Friday, 25 April 2014

What I've been reading: Jamaica Inn

Cue the drumroll, dim the lights as I say with tears in my eyes that this week I have managed to read a grand total of one novel.

Also, excuse me for a moment as I go, "Squeeeeeee!"

Because I damned well adore Daphne du Maurier. She is the is the first, the original, the shining light of those who take a genre and twist it until it starts to crack. She takes all the tropes, all the expectations of the Gothic (yay! Gothic!) or romance, or ghost story and makes them mainline a reality check. What results is terrifying, is rip-roaring, is as dark as treacle poured in your eyes during a power cut.

Dammit, yes, I'm enthusiastic because when push comes to shove, Daphne du Maurier writes for me and me alone.

That's how a good writer should make you feel, right?

Okay, some stuff

Just as Rebecca was a 'ghost story without a ghost', Jamaica Inn is essentially 'Udolpho with a main character you don't want to punch.' Like Emily, Mary is sent to live with a tyrannical uncle and a vain weak-willed aunt. Like in Udolpho we have isolation, we have coercion, we have dark deeds done under darknesses cover. Like in Udolpho, the driving force is the heroine's uncertainty, we are enthralled by terror, not horror, we fear what is suspected, not what is not seen. Unlike in Udolpho, however the sense of a strong but helpless person under continued stress is realistic and actually frightening. With Emily, you got the impression she'd act like that in a suburban house if she didn't like the colour of the wallpaper, but Mary Yellan is no delicate scion of a noble house. As a piece of psychological realism, Jamaica Inn is unsettling, as a work of Gothic, it is sublime.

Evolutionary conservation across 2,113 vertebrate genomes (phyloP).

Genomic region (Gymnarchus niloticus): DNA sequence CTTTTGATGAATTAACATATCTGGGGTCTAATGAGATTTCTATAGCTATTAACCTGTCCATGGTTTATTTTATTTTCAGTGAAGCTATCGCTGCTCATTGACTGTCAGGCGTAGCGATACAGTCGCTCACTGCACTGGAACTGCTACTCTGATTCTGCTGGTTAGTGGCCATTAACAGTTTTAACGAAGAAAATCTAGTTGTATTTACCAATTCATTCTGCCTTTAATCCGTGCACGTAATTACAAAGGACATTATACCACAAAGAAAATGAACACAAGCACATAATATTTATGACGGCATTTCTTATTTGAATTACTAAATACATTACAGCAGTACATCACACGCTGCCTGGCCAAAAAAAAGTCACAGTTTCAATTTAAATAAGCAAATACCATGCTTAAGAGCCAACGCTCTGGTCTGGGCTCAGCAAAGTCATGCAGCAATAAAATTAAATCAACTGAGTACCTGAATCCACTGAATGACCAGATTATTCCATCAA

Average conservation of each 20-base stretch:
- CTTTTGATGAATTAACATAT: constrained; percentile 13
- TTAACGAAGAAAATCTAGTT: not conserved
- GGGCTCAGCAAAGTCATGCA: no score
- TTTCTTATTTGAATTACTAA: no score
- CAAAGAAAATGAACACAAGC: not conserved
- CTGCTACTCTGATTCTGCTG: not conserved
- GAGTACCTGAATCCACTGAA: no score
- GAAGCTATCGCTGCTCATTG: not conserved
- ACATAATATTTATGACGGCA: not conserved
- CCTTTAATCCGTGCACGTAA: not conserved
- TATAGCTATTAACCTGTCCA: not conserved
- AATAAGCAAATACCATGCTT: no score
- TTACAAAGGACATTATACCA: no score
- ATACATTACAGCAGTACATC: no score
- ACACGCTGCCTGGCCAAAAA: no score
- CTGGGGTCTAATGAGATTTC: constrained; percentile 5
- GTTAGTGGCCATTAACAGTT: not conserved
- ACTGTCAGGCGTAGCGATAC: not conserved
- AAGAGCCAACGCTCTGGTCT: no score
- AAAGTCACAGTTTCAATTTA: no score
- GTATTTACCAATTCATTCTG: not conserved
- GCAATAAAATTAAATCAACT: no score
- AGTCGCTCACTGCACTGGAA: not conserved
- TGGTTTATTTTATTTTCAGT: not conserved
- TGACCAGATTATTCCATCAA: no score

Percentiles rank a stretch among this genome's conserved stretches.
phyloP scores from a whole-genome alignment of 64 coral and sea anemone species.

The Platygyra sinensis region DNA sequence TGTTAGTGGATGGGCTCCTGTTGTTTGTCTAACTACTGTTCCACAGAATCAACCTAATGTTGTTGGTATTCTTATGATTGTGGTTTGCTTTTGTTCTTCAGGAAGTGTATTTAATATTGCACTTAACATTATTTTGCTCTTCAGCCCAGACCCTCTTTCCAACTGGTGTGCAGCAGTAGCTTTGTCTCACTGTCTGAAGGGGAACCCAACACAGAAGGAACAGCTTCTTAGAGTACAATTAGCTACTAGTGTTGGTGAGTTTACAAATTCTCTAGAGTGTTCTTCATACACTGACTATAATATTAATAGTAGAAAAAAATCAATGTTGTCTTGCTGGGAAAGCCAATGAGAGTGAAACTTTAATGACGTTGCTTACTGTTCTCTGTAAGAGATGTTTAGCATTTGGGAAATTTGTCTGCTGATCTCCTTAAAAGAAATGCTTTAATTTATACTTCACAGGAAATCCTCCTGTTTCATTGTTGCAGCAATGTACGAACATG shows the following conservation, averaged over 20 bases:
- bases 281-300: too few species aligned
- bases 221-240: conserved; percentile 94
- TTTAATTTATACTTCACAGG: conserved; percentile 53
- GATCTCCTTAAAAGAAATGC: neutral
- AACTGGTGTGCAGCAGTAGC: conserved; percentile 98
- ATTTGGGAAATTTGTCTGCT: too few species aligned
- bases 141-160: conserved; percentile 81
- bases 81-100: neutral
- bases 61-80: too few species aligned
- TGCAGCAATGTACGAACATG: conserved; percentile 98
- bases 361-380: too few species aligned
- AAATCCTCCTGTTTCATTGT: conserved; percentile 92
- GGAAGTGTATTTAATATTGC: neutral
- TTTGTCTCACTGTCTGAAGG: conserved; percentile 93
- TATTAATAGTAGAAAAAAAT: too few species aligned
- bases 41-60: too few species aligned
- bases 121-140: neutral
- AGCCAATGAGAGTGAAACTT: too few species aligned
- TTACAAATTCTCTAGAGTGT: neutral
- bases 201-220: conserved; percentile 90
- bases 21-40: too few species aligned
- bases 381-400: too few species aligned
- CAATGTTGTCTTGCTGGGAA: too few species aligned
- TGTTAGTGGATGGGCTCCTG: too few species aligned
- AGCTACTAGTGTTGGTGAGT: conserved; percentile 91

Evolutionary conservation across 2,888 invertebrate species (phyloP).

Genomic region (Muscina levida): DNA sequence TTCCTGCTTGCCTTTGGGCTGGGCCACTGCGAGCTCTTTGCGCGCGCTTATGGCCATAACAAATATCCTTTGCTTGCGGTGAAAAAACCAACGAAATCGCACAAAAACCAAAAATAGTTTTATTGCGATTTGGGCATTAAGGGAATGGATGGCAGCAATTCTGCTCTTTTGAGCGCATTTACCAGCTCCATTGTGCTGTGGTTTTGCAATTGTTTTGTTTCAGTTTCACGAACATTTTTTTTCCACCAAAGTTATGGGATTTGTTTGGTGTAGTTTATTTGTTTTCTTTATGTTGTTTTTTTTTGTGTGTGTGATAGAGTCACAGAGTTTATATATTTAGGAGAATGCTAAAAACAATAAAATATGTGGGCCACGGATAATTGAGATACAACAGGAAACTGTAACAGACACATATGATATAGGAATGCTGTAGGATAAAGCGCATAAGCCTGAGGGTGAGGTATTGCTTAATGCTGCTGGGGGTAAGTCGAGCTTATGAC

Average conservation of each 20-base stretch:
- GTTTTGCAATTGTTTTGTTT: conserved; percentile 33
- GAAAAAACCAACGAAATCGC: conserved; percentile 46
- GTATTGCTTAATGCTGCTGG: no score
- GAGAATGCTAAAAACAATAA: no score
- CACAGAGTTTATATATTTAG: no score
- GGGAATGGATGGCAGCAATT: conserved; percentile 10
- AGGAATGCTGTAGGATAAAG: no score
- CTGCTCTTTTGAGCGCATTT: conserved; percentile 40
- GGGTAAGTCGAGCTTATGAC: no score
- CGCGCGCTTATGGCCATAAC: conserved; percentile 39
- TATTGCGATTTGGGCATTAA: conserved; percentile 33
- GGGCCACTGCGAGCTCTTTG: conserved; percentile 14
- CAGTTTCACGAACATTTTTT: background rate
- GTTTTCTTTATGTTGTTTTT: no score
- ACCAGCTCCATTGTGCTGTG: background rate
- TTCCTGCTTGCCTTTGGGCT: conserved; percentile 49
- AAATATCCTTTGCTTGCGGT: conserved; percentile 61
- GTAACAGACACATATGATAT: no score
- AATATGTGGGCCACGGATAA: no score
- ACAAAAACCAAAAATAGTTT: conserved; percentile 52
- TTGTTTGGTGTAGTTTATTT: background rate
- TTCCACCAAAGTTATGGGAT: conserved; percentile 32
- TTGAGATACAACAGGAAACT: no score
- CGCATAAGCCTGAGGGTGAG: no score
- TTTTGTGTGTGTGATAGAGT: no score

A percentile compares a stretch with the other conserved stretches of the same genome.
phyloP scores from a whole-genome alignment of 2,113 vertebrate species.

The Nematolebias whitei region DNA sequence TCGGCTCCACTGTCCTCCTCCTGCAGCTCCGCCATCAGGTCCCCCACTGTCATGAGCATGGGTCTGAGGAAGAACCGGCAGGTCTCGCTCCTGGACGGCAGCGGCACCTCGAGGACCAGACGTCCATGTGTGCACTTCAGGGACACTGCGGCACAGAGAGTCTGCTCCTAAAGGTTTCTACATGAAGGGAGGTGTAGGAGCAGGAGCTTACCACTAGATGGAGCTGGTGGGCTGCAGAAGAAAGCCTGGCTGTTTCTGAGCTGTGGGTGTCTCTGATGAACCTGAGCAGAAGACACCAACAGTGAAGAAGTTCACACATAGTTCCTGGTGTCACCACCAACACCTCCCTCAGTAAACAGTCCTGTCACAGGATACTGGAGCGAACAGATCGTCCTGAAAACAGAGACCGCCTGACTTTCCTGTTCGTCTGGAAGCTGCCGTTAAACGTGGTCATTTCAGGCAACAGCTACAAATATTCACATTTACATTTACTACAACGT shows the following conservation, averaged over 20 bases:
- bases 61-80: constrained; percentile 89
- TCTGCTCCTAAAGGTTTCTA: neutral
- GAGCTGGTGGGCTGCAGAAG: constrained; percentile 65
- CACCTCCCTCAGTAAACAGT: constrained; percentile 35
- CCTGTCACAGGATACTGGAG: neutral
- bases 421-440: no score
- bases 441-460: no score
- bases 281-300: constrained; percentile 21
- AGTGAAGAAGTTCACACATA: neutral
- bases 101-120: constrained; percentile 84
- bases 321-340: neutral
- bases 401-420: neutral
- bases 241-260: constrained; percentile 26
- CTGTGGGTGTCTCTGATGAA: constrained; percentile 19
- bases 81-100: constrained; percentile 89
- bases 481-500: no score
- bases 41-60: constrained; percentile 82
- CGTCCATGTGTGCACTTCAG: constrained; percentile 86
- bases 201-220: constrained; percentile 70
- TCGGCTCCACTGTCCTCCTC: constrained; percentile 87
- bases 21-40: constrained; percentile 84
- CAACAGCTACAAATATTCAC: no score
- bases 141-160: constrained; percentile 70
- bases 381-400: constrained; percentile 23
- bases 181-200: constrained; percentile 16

Alright, it isn't perfect, but it's fabulous. Go read it. Go read it now.

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